Data streaming makes it easier to manage and make accessible large quantities of data, communication between different programs is improved, and users gain access to real-time information, which is becoming increasingly important.
Data is received, compiled and distributed via a message queue. It is then processed in real-time and stored, and new information is presented back to the source from which it came – or elsewhere. The data’s journey from start to finish takes place in what is known as a ‘data streaming pipeline’.
Many companies have over time built up a range of different systems, databases and servers that store their data. This makes it complicated to extract, compile and use the data. Data streaming makes this much easier, and the response time goes from slow to taking place in real-time. Data streaming is being used increasingly in most industries. It is a technology that creates numerous new opportunities. Example applications include:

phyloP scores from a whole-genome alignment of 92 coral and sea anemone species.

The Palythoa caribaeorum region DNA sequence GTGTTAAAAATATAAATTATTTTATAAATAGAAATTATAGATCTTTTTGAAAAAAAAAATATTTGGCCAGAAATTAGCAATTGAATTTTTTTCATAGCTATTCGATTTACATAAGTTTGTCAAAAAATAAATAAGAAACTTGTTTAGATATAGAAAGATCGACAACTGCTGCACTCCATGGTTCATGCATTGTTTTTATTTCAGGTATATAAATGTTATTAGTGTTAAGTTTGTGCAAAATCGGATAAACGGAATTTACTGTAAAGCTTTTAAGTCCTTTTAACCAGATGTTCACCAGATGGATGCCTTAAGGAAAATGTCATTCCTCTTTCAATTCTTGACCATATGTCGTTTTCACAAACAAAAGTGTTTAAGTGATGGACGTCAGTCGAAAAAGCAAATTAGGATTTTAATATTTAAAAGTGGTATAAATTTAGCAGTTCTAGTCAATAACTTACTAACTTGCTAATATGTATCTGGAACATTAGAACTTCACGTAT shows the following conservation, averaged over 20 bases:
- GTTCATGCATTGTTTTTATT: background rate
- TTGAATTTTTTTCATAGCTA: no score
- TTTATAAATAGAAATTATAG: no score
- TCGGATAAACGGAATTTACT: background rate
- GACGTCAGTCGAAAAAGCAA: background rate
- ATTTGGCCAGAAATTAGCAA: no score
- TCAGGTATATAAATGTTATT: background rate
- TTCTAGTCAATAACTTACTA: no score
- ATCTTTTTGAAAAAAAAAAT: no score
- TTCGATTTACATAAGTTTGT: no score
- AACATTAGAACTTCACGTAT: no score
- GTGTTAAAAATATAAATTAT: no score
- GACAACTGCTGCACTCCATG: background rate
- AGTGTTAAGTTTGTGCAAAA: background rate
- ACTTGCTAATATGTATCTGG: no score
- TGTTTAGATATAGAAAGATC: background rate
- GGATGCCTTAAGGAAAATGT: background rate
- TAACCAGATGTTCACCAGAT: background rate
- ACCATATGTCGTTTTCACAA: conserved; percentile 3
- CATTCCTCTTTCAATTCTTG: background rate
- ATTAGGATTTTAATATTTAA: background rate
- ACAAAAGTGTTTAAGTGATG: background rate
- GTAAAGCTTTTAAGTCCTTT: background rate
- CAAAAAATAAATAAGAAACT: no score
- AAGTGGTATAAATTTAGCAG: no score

1. Banks can use the power of real-time data to calculate and grant loans, to prevent money laundering and to carry out risk analysis.
2. Insurance companies can identify the products a customer has and determine how big a pay-out a customer should receive.
3. The health service compiles data from various patient monitoring instruments and identifies the future course of diseases in patients.
4. The Norwegian Labour and Welfare Administration keeps track of all the events that take place in the life of Norwegian citizens.
5. Uber shows you where the car you have requested is in real-time, and adjusts its prices automatically on the basis of supply and demand.
6. Online shops provide you with recommendations on the basis of your previous purchases and what you are buying now.
A data streaming platform is an efficient way of making data from various sources easier to manage and more accessible.